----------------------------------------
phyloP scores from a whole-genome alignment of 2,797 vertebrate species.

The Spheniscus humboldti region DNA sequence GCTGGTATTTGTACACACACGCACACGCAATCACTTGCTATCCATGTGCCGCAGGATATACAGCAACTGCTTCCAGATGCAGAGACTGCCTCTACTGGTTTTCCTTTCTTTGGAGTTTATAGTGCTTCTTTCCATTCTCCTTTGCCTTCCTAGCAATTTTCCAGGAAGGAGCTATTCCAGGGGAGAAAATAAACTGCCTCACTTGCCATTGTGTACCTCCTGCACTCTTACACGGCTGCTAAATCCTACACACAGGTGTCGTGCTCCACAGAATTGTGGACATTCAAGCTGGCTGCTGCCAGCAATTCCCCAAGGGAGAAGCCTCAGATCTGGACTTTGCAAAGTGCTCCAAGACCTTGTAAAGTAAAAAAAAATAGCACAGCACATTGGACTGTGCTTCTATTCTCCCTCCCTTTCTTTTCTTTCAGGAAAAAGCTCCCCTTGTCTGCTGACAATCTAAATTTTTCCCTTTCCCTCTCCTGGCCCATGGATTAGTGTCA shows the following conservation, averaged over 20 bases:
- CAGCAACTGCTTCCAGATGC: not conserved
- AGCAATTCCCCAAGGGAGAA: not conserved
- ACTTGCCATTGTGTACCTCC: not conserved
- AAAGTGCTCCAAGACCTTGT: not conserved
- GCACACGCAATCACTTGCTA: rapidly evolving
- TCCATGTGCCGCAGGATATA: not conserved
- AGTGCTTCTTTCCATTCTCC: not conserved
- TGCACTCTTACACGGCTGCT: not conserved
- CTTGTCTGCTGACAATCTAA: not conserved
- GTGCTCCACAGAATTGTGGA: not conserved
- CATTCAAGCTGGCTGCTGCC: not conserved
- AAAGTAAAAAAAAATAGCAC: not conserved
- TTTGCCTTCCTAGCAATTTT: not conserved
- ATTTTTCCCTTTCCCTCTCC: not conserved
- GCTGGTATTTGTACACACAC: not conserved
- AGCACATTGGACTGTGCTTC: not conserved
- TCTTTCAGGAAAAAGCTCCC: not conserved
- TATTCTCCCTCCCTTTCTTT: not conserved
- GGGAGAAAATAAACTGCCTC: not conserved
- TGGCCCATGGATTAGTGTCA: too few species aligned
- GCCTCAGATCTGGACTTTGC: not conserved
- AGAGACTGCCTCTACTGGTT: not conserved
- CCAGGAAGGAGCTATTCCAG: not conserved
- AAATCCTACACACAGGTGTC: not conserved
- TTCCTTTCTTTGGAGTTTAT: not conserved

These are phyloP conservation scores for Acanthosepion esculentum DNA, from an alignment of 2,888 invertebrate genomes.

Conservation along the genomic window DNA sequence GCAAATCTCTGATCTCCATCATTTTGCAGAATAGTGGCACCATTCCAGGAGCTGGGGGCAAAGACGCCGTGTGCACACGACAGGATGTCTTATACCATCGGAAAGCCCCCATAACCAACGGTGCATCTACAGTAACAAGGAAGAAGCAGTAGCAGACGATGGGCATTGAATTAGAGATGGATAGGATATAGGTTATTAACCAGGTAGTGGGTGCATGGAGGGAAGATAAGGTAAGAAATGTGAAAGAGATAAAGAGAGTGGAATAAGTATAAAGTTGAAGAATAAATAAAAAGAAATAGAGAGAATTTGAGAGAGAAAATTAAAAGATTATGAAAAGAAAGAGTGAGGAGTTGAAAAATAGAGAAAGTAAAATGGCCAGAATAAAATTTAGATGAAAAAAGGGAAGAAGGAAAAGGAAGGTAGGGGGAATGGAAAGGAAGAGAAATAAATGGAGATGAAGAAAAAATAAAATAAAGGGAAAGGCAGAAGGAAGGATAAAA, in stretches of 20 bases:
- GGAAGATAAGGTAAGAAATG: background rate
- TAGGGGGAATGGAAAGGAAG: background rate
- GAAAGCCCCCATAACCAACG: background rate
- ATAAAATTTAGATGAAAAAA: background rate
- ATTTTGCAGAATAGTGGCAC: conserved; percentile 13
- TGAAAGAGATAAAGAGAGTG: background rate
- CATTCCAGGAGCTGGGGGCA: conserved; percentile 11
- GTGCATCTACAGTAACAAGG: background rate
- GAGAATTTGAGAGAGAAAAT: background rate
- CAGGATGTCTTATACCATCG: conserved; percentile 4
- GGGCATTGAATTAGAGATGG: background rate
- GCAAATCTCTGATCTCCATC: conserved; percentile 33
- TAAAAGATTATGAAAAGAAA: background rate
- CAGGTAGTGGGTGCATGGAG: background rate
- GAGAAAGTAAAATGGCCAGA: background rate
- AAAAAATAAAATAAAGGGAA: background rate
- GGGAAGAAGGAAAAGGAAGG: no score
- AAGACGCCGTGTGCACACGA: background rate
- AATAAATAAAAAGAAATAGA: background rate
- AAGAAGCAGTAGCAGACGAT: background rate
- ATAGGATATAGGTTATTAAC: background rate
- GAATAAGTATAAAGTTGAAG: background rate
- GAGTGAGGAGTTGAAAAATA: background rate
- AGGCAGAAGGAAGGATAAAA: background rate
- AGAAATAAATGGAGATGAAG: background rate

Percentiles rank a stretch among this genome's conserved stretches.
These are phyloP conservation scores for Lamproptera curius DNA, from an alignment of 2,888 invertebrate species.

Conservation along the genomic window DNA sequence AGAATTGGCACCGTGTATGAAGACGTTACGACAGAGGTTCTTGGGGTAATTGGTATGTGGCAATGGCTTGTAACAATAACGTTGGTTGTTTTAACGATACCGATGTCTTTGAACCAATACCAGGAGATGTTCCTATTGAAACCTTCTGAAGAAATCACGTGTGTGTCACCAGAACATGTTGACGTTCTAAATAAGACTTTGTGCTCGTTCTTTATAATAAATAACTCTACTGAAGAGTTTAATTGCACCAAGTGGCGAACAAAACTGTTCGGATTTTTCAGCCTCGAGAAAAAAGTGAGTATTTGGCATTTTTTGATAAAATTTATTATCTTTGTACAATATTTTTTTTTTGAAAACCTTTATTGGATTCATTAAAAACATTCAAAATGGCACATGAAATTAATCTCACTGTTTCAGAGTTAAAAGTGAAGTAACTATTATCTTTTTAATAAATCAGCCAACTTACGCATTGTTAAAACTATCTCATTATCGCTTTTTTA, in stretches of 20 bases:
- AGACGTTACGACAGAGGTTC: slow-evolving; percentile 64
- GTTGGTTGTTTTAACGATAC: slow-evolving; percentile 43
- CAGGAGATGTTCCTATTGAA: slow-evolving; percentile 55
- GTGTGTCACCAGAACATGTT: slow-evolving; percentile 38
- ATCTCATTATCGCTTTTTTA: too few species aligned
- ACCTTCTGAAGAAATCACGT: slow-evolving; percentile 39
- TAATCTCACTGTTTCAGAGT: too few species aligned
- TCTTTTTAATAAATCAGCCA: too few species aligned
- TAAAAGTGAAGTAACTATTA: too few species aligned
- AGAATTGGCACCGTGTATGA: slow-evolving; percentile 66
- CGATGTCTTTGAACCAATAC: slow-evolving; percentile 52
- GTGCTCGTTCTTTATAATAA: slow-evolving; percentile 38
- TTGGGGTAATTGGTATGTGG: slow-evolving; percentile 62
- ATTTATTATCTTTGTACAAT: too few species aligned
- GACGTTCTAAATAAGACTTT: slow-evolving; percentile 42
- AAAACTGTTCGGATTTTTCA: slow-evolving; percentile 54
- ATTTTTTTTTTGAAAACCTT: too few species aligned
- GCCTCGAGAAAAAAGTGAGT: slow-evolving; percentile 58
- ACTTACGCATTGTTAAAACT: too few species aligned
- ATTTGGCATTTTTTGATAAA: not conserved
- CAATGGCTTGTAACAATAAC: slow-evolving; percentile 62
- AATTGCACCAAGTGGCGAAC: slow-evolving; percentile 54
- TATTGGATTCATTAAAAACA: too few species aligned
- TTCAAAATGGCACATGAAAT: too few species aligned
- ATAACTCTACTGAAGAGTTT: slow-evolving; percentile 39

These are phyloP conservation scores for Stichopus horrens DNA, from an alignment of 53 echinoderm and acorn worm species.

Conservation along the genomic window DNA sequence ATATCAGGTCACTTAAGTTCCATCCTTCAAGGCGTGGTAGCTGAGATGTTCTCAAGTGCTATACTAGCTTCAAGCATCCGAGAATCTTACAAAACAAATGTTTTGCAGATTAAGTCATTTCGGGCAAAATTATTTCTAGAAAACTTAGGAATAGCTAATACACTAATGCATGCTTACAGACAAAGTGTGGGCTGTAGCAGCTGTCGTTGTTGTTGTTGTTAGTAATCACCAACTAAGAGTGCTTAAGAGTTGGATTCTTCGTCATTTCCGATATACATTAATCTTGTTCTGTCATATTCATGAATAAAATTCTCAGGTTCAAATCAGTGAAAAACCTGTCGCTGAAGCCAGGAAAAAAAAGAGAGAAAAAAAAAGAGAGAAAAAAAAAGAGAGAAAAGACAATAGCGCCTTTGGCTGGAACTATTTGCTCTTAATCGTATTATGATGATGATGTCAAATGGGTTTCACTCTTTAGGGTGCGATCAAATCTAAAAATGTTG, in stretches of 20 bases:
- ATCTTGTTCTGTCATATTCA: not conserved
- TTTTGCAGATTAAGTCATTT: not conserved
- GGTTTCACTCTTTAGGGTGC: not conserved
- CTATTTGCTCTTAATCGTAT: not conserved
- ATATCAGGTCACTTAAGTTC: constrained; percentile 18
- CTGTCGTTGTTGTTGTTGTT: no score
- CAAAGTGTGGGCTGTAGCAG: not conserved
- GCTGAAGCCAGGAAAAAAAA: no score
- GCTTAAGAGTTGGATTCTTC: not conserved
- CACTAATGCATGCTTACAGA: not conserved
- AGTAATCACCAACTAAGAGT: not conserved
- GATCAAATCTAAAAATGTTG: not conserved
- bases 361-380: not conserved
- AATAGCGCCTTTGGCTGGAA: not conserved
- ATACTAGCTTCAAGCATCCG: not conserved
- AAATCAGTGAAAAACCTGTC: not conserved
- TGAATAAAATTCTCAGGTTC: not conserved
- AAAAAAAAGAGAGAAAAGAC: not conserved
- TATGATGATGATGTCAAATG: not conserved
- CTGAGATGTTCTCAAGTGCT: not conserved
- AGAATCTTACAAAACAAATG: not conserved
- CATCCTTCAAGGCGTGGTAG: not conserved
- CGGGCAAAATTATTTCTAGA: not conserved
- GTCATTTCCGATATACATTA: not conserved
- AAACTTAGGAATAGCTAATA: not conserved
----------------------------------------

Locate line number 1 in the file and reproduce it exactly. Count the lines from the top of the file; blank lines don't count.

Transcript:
phyloP scores from a whole-genome alignment of 2,797 vertebrate species.